anonymous
  • anonymous
I have a parabola slide and I am looking for a function of the downhill force which only depends on the x and/or y coordinate. I came up with a function but I am not sure if this is correct. You can see everything on the attached picture.
Physics
  • Stacey Warren - Expert brainly.com
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SOLVED
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jamiebookeater
  • jamiebookeater
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anonymous
  • anonymous
Here is what I did so far.
1 Attachment
anonymous
  • anonymous
I assume that it is safe to assume that the parabola is y=x^2, with the tip at (0,0) dy/dx=2x |dw:1351340058220:dw|\[\tan^{-1}(\frac{dy}{dx})=\theta\] \[\theta=\tan^{-1}(2x)\] \[F=-mgsin(\theta)\]
anonymous
  • anonymous
So you seem in the right area

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anonymous
  • anonymous
Hmmm... actually I do not know that. It is not specified so it might be better if I write: y=ax^2.
anonymous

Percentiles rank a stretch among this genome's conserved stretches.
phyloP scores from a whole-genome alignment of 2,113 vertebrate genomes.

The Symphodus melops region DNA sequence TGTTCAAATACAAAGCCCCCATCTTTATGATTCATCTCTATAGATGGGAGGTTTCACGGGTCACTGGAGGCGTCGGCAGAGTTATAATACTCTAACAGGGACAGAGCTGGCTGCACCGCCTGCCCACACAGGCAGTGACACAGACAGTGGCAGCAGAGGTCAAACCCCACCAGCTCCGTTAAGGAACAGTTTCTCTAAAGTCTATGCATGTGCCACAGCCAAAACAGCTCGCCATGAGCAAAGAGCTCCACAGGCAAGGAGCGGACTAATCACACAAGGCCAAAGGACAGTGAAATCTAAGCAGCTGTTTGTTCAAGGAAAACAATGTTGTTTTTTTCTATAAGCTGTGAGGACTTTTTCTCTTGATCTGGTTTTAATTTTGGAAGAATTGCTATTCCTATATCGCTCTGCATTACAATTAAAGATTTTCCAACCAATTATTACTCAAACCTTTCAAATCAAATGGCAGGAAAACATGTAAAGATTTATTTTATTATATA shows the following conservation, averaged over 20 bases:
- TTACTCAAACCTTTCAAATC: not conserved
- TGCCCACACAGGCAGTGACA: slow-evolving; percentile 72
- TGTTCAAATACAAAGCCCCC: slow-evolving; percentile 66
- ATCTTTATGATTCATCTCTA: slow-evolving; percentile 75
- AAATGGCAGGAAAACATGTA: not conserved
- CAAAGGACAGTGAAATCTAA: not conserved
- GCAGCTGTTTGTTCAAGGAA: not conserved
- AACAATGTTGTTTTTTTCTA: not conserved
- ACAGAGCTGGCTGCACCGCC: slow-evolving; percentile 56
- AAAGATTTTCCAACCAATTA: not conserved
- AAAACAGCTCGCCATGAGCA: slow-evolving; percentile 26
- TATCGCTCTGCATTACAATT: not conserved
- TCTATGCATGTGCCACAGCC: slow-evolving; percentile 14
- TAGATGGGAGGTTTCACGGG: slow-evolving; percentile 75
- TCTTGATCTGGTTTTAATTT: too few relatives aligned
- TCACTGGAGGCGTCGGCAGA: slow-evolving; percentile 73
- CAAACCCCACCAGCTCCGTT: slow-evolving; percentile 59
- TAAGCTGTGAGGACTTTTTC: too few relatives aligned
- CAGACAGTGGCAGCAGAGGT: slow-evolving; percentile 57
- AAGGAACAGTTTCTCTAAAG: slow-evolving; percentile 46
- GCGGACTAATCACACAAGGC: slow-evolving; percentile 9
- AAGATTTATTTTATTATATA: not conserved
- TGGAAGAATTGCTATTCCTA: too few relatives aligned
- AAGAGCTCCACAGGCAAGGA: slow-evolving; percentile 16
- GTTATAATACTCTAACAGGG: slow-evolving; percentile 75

• anonymous
Then \[\theta=\arctan(a2x)\]
anonymous
  • anonymous
Yes, it just looks kind of ugly if we plug that into the equation for the force. F=-mgsin(arctan(2ax)
anonymous
  • anonymous
Is this really the finaly answer? CanĀ“t we do something to make it simpler or look better? Is there perhaps a different way to determine the force in terms of x and/or y?
anonymous
  • anonymous
|dw:1351340440158:dw|No, its not
anonymous
  • anonymous
|dw:1351340462854:dw|
anonymous
  • anonymous
F=-mgsqrt(1+(2ax)^2)
anonymous
  • anonymous
Ah... Pythagoras... I see...Now it looks better. So this is the best we can do?
anonymous
  • anonymous
Simplify sqrt(1+(2ax)^2) maybe You could try to x/y decompose the force, but that's probably uglier
anonymous
  • anonymous
Although I think it's unsimplifiable
anonymous
  • anonymous
Ok. A big thank you to you, henpen. I really appreciate the help. Thx a lot.
anonymous
  • anonymous
http://fooplot.com/#W3sidHlwZSI6MCwiZXEiOiItc3FydCgxKyh4KV4yKSIsImNvbG9yIjoiIzAwMDAwMCJ9LHsidHlwZSI6MTAwMCwid2luZG93IjpbIi04IiwiNSIsIi02LjQyIiwiMS41OCJdfV0- It's probably correct- the force graph looks about right
anonymous
  • anonymous
The Force stands always normal on the slide, right? If so, it does not point at some special point all the time?
anonymous
  • anonymous
|dw:1351349861448:dw| The normal (restrictive) force is always at a normal to the curve

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